"Humorist", haha, everyone is a comedian.
posted by tomplus2 at 8:55 AM on August 12, 2003


For this to happen, the mark must be distinctive and novel.

The word "distinctive" has approximately seven different meanings within the Lanham Act and trademark law in general. A mark that is not inherently "distinctive" can nonetheless be registered if it has acquired "secondary meaning." I'll let you do your own research on how secondary meaning can be acquired and demonstrated before the Trademark Office. And we are only talking about registered marks here. By far, the most widely used marks are simply common law marks that have not been registered but are still entitled to protection under various state laws and under section 43(a) of the Lanham Act (federal law).

Kindall, "novelty" is not a requirement of trademark law, but it is one of three basic requirements for patentability. The concept does not exist for trademarks.

For example, Apple computers have nothing to do with apples, and Razor scooters have nothing to do with razors.

You are confusing concepts here. The better analogy is that you can have APPLE for banks and APPLE for computers without confusion. There are many examples of this, but you would probably be suprised how many consent agreements are signed over these issues.

The reason you could never get a registration for APPLE for apples is that the term is the generic term for the goods. Generic terms are never registrable.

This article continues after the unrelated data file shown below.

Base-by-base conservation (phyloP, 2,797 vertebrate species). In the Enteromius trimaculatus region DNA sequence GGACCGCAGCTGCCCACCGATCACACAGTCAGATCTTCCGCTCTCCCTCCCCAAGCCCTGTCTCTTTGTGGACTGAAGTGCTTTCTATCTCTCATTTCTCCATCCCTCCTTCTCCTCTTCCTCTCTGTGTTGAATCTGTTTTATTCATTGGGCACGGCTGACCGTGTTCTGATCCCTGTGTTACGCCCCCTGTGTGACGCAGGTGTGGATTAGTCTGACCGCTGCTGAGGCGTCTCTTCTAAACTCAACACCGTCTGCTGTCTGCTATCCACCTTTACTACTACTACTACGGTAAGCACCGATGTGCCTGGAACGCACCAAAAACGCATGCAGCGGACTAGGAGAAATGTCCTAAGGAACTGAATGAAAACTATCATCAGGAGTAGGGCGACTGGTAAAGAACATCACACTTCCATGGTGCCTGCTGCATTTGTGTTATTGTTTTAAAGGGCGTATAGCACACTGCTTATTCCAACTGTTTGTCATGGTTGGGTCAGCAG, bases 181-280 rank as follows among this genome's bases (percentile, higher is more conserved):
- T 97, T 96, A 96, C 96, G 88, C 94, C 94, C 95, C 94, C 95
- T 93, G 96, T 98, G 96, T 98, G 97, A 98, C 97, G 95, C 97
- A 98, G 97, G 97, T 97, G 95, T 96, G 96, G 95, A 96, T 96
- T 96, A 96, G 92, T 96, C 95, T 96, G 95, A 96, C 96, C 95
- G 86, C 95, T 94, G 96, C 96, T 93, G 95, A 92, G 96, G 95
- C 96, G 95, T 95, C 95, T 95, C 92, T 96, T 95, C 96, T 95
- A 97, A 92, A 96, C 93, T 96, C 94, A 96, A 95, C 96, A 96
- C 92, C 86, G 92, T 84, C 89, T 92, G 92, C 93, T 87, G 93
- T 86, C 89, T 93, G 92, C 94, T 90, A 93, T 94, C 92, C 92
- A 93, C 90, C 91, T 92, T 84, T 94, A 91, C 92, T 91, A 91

posted by anathema at 9:35 AM on August 12, 2003


BTW, I agree that at the outset it looks like FAIR AND BALANCED is a pretty weak mark. Interesting to note that the registered mark has been registered for less than five years (it will be five years on 12/22/2003). For technical reasons this could be fairly important.
posted by anathema at 9:45 AM on August 12, 2003


i can't really work up any outrage for this. i think franken chose the title because it would provoke fox. if they felt they needed to defend their trademark in court, what does franken get? publicity, in media and by word of mouth. if not, it's no skin off franken's back. you can't buy this kind of publicity, and franken got it simply for naming his book. smart guy.
posted by moz at 9:49 AM on August 12, 2003


A pair of famous and amusing letters from the 1970s about cola-cola ("It's the real thing") and a book review.
posted by JanetLand at 9:51 AM on August 12, 2003